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Nixon goes to China; Jaeger goes to the Opera

Started: 2011-04-06 07:58:30

Submitted: 2011-04-06 08:55:33

Visibility: World-readable

Five years ago, while playing Civilization IV, when my civilizations reached the modern era, I heard a fascinating song on the soundtrack that I eventually tracked down to the opening aria, in English, of the 1987 opera Nixon in China. I filed this away for future reference and mostly forgot about it for the better part of five years, when I started to read up on China. On a whim one night in the middle of February I searched for the opera and learned that it was being produced at the Metropolitan Opera in New York, and that the coming weekend matinee would be broadcast, live, to movie theaters around the world. The Saturday morning matinee (13:00 EST; 11:00 MST) wasn't especially convenient, but the same performance would be rebroadcast on a weekday evening in early March. I talked Kiesa into joining me (promoting it as a 'cultural experience') and set out to do as much background research as I could so I'd have some vague idea what was going on.

Kiesa arranged a babysitter and we rendezvoused on a Wednesday evening in early March at Boulder's one surviving multiplex. I wasn't quite sure what to expect; we arrived a few minutes after the broadcast started but while the broadcast's host was explaining the opera and its production. I found the theater comfortably full with people older than my parents, whom I presume must be the key opera demographic. I was almost certainly the youngest person there, though Kiesa thinks one of the other members of the audience could have been younger than me. The opera started with the opening aria ("The people are the heros now / behemoths pull the peasant's plow"), then dropped a giant 707 prop onto the stage through which Richard Nixon emerged. I knew the greeting handshake between President Nixon and Chinese Premier Zhou Enlai was especially important for Zhou (who was still bitter from having been snubbed by Secretary of State Dulles twenty years earlier), and the opera made it sufficiently clear that Kiesa had no trouble figuring it out. The first two acts of the opera proceeded with a rough approximation of historical events; I especially enjoyed the chorus members dressed as PLA soldiers whisking scene changes on and off the stage in Pat Nixon's tour of the countryside in a manner that suggested both efficient stage management and also carefully-choreographed political management of the original tour.

During the intermissions between the three acts, the host talked to the key cast members as well as composer Peter Adams, who was conducting this performance. He also talked to Winston Lord, who (as a member of Kissinger's National Security Council staff) had visited China as part of the American delegation, and later served as ambassador to China. (On Kissinger's first secret visit to China the prior year, Lord situated himself at the front of the airplane so he would be the first American official to enter Communist Chinese airspace.) He was in the room when Nixon met Mao but was cropped out of the official pictures (and had been omitted from the opera as well).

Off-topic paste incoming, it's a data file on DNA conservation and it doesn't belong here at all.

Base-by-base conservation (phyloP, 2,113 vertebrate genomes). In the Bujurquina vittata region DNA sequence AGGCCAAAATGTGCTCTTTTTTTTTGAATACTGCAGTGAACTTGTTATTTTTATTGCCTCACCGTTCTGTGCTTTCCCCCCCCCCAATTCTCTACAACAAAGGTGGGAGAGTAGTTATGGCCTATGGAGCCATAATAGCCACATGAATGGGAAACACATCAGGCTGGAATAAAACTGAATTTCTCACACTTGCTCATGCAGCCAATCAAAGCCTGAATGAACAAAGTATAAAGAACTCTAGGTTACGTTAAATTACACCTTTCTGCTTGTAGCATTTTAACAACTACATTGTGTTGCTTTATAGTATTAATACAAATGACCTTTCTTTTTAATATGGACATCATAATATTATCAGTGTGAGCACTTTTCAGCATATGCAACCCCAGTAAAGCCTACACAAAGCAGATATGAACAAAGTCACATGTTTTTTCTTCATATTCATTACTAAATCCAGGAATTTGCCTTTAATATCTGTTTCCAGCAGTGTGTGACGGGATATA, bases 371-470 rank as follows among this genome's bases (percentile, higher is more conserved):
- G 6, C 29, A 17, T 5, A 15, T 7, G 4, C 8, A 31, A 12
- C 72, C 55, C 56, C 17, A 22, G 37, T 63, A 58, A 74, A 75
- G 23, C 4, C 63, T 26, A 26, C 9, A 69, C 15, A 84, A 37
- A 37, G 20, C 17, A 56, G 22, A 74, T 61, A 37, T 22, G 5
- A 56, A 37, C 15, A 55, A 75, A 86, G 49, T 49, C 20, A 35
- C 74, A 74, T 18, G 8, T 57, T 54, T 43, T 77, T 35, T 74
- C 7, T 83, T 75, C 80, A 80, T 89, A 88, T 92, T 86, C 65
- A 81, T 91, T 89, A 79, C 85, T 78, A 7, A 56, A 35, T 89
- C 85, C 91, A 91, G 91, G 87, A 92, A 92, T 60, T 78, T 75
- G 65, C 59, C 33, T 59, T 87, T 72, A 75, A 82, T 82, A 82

I enjoyed the opera, especially for the window into history. It helped that the libretto was in English; I usually found the subtitles helpful (especially as multiple actors sang on top of each other) but Kiesa found them distracting. I feel culturally enlightened for having attended an opera.


Despite trying to shift my attention eastward from India to China, I keep finding connections to drag me back to South Asia (which might not be especially surprising, since China shares a substantial land border with most mainland South Asian nations along the crest of the Himalayas). I knew about China and India's brief border war in 1962, which I need to study in greater detail (in graduate school, Willy is studying the American military aid to India that followed the war) but I didn't know that Nixon's back channel to China went through Pakistan -- and that Nixon's support for Pakistani strongman Yahya Kahn and his suppression of the democratically-elected parliamentary majority in East Pakistan (including sending the aircraft carrier USS Enterprise into the Bay of Bengal as the conflict between India and Pakistan heated up) was Nixon defending his channel to China. The footnotes in Nixon and Mao led me to the awkwardly-named From a Head, Through a Head, To a Head, which describes in some detail the diplomatic back channel through Pakistan that Nixon used to establish communications with China. My quest to find the book led me to Colorado State University's Morgan Library, where I discovered that, as a Colorado resident, I can get borrowing privileges simply by showing up and asking nicely. (One used to be able to do the same at the University of Colorado's Norlin Library, but CU now charges for the privilege. I may still pay to get access to their collection but I want to exploit my other channels first.) I don't usually have any reason to visit Fort Collins, but I made a special trip two weeks ago to pick up a couple of books and simply bask in the trove of knowledge represented by the library. As I browsed the shelves around E183.8 and DS754 I realized there were more books there than I could ever read in my lifetime, which was at once invigorating and depressing.

like a lot of geeks, I can run risky meatspace things
through my head until a faulty value comes out that
suggests there's no need to actually do them.
- Caleb John Clark, "Linux and the Lady", Salon.com 27 September 2000